Illustration by Nicole Swift
After three days of competitive debates at the National Parliamentary Debate Championship, the Western Debate Union secured the title of co-national champions with UC Berkeley for the 2018–2019 season.
The championship was hosted in Salt Lake City at the University of Utah from March 15-17.
In team competition, Chris Coles, a third-year Western student, and Jessica Jung, a fourth-year at the University of California, Berkeley formed a hybrid-partnership and won seven of their eight parliamentary debates. These wins earned them the second seed headed into elimination rounds.
A hybrid team is a partnership of two students from different universities competing alongside one another for the same title, according to Margaret Rockey, assistant coach of the Western Debate Union.
The topic in the final round regarded sanctions against Venezuela: U.S. Congress should pass legislation to rescind Executive Order 13850, according to Assistant Director of Forensics for WWU Debate Union Kory Harvey.
“Our teams are well-versed in anti-colonialism, so this was right up our alley,” Harvey said.
Taking victories over the University of Utah, El Camino College and William Jewell University, Coles and Jung made it clear they came to win.
After defeating Lewis & Clark College in a 7-0 blowout vote by the judges in the final round, Western was declared the national champions of the 2018–2019 season, according to Harvey.
Coles and Jung pursued a set of innovative arguments that covered critical philosophy, gender studies and a strong mission for social justice, according to Travis Cram, director of forensics for the Western Debate Union.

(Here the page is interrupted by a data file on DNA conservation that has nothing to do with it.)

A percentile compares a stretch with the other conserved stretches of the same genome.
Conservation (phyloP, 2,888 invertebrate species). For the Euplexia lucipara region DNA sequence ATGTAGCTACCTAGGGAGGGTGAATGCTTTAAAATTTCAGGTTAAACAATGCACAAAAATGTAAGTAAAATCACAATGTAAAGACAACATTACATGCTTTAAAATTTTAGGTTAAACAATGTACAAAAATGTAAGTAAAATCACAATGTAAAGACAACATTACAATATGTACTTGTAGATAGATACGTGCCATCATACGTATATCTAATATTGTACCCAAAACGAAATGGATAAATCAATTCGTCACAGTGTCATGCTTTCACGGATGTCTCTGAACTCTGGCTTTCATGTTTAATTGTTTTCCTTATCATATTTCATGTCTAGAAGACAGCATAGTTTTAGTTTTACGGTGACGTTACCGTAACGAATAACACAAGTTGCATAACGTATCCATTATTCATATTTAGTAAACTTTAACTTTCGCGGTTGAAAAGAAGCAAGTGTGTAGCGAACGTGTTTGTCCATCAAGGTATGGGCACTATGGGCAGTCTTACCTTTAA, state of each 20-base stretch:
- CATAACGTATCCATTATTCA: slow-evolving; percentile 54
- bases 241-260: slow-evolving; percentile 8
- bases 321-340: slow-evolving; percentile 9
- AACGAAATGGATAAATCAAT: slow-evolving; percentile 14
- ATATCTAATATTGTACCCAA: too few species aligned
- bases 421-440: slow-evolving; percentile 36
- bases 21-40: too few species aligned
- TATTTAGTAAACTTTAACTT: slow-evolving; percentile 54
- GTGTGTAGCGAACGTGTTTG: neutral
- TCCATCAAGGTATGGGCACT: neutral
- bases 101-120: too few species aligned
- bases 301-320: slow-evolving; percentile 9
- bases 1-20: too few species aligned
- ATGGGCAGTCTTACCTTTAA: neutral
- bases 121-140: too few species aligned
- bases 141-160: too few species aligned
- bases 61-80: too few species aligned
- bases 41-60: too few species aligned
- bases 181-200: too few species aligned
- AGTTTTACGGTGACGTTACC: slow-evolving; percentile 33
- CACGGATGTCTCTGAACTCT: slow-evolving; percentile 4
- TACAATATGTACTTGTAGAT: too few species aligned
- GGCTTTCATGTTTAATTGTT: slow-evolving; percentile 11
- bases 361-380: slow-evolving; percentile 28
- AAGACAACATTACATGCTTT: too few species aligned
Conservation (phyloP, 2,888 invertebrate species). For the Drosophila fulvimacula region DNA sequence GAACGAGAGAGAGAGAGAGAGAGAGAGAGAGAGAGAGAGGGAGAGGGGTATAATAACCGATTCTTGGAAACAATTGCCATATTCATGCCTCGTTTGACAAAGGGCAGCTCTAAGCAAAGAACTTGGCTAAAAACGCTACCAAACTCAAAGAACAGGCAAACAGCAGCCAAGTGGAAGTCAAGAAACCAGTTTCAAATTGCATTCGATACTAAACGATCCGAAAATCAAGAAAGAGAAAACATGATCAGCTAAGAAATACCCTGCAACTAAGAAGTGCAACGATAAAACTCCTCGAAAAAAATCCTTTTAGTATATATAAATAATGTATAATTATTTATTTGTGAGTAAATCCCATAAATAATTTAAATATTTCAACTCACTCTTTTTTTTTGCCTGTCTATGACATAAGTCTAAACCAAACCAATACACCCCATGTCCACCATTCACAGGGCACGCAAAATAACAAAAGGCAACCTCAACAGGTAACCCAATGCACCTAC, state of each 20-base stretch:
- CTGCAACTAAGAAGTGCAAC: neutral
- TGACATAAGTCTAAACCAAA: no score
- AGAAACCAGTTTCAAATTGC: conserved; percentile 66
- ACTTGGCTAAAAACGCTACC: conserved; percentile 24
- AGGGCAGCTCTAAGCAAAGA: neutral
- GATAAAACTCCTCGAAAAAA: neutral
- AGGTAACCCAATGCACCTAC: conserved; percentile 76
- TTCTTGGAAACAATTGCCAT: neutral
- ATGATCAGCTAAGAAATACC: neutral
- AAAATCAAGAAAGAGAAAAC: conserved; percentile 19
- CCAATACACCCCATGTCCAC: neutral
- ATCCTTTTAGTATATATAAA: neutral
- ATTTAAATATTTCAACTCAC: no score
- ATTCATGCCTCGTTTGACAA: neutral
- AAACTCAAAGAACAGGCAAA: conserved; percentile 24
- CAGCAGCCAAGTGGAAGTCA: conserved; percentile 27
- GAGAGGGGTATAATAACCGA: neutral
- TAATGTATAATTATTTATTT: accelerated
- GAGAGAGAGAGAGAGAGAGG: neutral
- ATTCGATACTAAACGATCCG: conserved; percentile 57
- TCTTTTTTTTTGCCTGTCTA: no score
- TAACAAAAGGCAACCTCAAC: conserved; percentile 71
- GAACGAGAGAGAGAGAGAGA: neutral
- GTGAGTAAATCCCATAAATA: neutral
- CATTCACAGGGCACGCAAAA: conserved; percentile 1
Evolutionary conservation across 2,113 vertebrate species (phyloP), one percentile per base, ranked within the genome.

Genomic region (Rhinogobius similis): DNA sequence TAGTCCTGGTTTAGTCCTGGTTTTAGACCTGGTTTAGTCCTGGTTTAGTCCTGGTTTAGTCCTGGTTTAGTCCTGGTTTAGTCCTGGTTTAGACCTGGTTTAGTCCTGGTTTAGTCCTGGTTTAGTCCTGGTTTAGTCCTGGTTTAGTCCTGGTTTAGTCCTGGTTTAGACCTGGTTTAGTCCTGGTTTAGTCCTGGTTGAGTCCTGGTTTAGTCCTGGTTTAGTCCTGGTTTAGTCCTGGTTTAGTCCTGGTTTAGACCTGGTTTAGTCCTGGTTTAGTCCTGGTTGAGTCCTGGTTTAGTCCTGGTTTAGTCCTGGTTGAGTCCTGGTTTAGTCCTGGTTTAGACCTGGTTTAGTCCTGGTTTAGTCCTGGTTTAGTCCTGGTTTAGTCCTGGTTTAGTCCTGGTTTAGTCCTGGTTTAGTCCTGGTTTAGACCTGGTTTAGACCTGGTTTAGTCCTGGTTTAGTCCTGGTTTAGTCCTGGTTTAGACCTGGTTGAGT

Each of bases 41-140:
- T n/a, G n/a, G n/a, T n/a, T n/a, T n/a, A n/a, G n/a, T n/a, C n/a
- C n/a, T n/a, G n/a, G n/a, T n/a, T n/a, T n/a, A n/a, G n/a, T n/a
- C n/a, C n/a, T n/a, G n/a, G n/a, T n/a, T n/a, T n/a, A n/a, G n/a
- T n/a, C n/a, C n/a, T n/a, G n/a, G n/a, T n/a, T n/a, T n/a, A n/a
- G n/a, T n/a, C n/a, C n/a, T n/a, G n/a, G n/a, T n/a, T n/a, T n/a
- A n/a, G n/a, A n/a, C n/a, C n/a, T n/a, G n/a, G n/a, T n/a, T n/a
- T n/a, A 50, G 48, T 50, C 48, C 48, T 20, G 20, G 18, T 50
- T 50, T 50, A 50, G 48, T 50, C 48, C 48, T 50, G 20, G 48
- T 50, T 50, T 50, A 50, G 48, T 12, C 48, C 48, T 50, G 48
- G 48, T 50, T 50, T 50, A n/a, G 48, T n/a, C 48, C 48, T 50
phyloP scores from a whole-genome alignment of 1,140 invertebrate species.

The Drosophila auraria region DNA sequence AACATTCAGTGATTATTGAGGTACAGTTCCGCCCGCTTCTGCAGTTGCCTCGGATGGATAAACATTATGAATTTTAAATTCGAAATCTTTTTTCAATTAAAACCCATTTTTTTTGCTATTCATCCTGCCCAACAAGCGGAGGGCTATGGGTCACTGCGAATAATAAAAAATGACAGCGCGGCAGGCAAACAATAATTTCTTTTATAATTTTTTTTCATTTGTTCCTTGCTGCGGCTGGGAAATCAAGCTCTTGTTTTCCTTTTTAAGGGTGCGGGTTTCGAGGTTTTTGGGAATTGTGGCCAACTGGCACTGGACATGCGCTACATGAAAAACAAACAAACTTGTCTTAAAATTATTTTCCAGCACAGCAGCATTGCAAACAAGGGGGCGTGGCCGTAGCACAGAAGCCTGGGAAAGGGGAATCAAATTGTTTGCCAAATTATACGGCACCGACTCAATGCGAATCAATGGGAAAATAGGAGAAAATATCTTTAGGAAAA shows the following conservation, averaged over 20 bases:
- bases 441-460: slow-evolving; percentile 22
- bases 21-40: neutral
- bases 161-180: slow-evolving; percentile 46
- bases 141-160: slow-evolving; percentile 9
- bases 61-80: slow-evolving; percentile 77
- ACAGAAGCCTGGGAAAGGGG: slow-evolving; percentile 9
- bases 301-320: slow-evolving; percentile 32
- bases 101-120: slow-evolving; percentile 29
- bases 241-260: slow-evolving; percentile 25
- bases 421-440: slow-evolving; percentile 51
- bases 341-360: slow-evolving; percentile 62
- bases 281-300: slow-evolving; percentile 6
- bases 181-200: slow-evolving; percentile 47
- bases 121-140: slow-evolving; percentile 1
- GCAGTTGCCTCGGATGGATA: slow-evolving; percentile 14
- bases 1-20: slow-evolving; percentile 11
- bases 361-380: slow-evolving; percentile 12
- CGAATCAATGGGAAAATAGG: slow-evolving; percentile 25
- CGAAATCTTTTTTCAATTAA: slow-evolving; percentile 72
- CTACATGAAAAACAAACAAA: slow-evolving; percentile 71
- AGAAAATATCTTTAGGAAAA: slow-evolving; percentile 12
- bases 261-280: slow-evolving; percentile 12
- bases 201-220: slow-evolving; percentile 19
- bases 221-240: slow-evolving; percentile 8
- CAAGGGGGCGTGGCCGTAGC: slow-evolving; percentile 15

Coles’ knowledge in the area of gender studies, social justice and her ability to do critical research for debate topics and personal experience in these discourses were crucial in helping to secure the win for Western’s debate team, Harvey said.
“We have been incredibly fortunate to have her on the team the past few years,” Harvey said. “She has been an incredible leader for our program. While some successful debaters try to keep their knowledge to themselves, Chris is always willing to help.”
Another aspect of Western’s debate team that makes them so successful is their elite coaching staff.
“The coaching staff has been absolutely fantastic and are some of the smartest people I know who have made it a lot easier to be successful,” Cameron Allen, a third-year Western student and a member of the Western Debate Union, said.
The debate teams’ coaching staff are nationally-ranked competitors in the collegian debate sphere, and team members said it was this leadership and experience helped bring home a national title for the Vikings.
“The two coaches who deserve a lot of credit… are Kinny Torre and Margaret Rockey,” Allen said. “They were actually the ones who convinced Chris to join the team.”
Rockey attended Whitman College in Walla Walla as a member of the Whitman debate team. Her third year on the team, she ended the season ranked third in the nation, according to the Debate Team homepage.
Torre has been involved in debate since 2010 and competed at the high school and collegiate level. Torre has been a coach at Western for three years and has worked with teams across Washington and Vancouver, British Columbia, according to the debate team homepage.
Winning a national championship in collegian debate is no easy feat, and it is a title many contenders do not get the opportunity to claim, according to Harvey.
“Winning a national championship in competitive college debate is incredibly difficult,” Harvey said. “It takes not only an awful lot of individual skill but also hundreds of hours dedicated to difficult preparation.”
The coaches said they feel fortunate to for the opportunity to have them on the team.
“To end their competitive season with a national championship is a really good vindication for all the exhaustion and trials that you face,” Rockey said.